The reporter appeared in the stall doorway. He was tall, with a bald head and shoulders wide enough to graze either end of the stall. He wore a rumpled shirt, and a leather satchel dangled from one shoulder. Patchy stubble dirtied his cheeks. Dominic had seen his photo looming over plenty of atrocities masquerading as stories, but his name escaped him.

“Yeah, I’m about to take a dump,” the reporter said into his phone. “Janitor’s in my stall, though.”

Dominic returned to his work on the toilet.

“Hey, did you hear me?” the reporter said, louder now. “I gotta use this stall.”

Without turning, Dominic gestured to one side. “There are other stalls. I’m cleaning this one.”

“But this one’s my stall.”

Dominic only snorted. How old was this guy, anyway? Throwing a tantrum because he couldn’t do a dookie in his favorite potty.

He’d scarcely turned when the reporter took a fistful of Dominic’s jumpsuit. The collar tightened around his neck for a moment, and then he was tumbling backward. His head smacked the tile floor. He slid across the freshly-mopped floor, and came to a stop beneath the sink.

Dominic gingerly felt his head. It stung enough that he felt sick to his stomach, but at least there was no blood.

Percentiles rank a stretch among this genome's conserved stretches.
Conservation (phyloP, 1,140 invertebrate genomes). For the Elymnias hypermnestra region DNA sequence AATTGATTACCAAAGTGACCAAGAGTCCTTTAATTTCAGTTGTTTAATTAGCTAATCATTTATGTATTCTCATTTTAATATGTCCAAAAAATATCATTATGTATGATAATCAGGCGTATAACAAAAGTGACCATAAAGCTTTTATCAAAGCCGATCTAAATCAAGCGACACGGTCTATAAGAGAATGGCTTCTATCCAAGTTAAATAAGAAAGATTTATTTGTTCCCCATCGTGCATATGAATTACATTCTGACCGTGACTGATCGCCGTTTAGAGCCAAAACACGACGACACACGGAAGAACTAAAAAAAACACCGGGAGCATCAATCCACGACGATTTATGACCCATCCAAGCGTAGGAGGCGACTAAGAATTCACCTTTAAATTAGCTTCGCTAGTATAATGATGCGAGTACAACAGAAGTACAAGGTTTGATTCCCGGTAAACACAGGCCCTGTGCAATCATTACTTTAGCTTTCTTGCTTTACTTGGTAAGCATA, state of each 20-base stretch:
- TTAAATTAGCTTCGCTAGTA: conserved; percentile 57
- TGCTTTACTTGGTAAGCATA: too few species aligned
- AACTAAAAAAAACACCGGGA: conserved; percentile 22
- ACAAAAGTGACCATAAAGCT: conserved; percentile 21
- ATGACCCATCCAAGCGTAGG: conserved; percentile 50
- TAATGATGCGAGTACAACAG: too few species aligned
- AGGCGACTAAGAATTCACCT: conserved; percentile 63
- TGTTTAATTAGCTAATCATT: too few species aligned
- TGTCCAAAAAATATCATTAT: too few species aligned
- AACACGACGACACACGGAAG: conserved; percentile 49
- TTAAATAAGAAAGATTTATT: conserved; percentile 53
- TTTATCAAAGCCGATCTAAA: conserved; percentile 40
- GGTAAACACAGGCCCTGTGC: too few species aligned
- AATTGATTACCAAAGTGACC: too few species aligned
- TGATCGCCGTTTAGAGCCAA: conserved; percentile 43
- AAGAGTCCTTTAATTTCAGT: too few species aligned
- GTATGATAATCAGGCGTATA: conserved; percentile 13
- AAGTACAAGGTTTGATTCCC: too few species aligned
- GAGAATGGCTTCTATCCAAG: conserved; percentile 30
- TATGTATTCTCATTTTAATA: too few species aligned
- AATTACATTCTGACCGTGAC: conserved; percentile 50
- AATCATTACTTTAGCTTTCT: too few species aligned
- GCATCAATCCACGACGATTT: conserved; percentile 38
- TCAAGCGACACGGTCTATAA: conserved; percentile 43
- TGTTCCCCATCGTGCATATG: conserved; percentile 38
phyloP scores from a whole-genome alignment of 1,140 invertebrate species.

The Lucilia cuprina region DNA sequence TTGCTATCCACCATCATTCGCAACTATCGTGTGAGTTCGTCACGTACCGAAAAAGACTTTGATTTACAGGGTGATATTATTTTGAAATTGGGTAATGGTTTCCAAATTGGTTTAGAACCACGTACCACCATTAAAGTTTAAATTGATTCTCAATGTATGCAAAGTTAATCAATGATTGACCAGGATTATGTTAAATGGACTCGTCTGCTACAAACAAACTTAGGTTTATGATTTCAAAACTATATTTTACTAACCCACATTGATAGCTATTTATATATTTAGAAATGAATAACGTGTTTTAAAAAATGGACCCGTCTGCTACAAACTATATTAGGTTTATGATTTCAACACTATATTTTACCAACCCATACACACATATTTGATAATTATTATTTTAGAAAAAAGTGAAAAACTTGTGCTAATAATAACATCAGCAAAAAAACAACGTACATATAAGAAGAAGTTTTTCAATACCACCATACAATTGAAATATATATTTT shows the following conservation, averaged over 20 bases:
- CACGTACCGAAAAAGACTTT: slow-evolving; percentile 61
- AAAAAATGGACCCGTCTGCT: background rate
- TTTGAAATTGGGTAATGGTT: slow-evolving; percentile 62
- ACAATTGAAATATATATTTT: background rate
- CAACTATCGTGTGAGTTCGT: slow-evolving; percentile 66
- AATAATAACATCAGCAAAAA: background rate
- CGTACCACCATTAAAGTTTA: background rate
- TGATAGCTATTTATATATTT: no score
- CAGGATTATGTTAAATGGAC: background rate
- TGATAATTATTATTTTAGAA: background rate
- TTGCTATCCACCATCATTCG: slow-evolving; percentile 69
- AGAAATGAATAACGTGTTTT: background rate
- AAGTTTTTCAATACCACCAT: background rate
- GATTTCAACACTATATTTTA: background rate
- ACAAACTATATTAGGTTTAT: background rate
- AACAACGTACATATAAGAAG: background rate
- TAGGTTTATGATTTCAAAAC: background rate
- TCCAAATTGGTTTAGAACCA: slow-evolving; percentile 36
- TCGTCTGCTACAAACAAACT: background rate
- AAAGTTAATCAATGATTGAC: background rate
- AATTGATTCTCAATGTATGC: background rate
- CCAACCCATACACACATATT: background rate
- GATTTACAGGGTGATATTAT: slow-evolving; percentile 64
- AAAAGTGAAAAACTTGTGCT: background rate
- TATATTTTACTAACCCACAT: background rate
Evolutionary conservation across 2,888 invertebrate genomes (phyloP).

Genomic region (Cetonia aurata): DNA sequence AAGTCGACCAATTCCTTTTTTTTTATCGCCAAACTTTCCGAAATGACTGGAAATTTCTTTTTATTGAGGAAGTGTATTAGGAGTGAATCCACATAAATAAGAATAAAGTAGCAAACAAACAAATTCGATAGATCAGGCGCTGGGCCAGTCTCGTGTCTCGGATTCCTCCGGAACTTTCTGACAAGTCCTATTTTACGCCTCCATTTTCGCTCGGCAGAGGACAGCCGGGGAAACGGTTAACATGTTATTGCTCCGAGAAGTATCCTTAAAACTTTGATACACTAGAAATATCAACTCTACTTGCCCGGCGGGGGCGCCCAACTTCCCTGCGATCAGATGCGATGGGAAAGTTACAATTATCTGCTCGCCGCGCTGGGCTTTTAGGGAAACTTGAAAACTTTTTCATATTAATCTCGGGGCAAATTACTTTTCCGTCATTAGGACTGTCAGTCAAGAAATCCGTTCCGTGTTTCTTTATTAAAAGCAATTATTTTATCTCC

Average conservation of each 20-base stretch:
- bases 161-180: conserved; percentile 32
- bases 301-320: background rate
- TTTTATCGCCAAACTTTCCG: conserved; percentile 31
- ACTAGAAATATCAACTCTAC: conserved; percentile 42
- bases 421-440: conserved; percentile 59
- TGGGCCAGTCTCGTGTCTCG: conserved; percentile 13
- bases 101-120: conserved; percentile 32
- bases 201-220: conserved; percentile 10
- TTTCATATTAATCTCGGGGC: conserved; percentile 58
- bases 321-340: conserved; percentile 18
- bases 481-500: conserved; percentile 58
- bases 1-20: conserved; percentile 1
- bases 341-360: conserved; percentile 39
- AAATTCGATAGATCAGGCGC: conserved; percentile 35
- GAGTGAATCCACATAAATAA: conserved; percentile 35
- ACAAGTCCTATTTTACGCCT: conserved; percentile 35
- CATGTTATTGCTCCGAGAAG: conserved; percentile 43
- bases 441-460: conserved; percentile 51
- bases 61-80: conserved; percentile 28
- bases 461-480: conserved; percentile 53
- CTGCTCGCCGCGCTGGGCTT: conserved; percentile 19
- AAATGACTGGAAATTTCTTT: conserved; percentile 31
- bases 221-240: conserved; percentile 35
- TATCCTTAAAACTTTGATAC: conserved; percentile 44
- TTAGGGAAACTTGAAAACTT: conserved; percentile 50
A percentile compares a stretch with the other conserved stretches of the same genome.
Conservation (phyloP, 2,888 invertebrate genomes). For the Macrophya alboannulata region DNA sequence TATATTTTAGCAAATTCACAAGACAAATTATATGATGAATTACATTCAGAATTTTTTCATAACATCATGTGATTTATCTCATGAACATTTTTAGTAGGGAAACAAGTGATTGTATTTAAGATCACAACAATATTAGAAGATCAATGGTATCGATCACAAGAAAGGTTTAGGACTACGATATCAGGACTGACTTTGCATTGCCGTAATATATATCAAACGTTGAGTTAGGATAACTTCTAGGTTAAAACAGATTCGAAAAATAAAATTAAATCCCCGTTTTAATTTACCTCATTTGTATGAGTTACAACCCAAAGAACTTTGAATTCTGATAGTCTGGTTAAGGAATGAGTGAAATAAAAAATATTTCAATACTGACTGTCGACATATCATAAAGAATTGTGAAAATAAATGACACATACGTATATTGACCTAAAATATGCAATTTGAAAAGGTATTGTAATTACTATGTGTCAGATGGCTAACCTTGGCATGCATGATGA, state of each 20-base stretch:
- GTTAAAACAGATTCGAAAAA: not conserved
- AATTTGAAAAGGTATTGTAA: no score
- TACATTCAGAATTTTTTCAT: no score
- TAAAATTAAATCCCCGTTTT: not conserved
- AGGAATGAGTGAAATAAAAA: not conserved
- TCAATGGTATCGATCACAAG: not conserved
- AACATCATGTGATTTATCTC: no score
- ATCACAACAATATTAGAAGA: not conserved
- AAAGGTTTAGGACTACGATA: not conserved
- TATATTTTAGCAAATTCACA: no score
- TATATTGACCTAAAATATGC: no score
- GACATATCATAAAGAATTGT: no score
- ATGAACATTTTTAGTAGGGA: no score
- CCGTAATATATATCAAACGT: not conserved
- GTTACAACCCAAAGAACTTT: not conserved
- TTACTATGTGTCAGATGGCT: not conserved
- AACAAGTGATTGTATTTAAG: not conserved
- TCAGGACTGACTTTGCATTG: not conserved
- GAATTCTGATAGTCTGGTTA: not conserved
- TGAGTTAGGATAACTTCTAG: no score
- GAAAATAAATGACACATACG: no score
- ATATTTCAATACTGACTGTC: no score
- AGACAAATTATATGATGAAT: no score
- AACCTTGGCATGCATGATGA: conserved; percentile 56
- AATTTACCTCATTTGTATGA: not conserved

The reporter smirked inside his stall, still holding the phone to his ear.

“I gotta let you go, dude,” he said into the phone. “You don’t wanna hear this.”

He laughed again and slammed the stall door.

For a moment, Dominic lay still, listening to the reporter do his business. How had his life come to this? He’d dreamed of improving society, of helping others find deeper meaning in their lives. Now he was lying on a chemical-damp floor while a Neanderthal carried out bodily functions a few feet away.

Dominic pulled himself up and grabbed a handful of paper towels to wipe the cleaning solution off his skin. The bottle promised its contents were non-corrosive, but Dominic didn’t believe it for a second. Not when his nostrils burned every time he twisted off the lid.

After drying off, Dominic carried the soiled paper towels to his supply cart. The reporter’s voice boomed after him.

“You aren’t leaving, are you?”

Dominic rolled his eyes.

“This one’s gonna need some attention. Sorry.”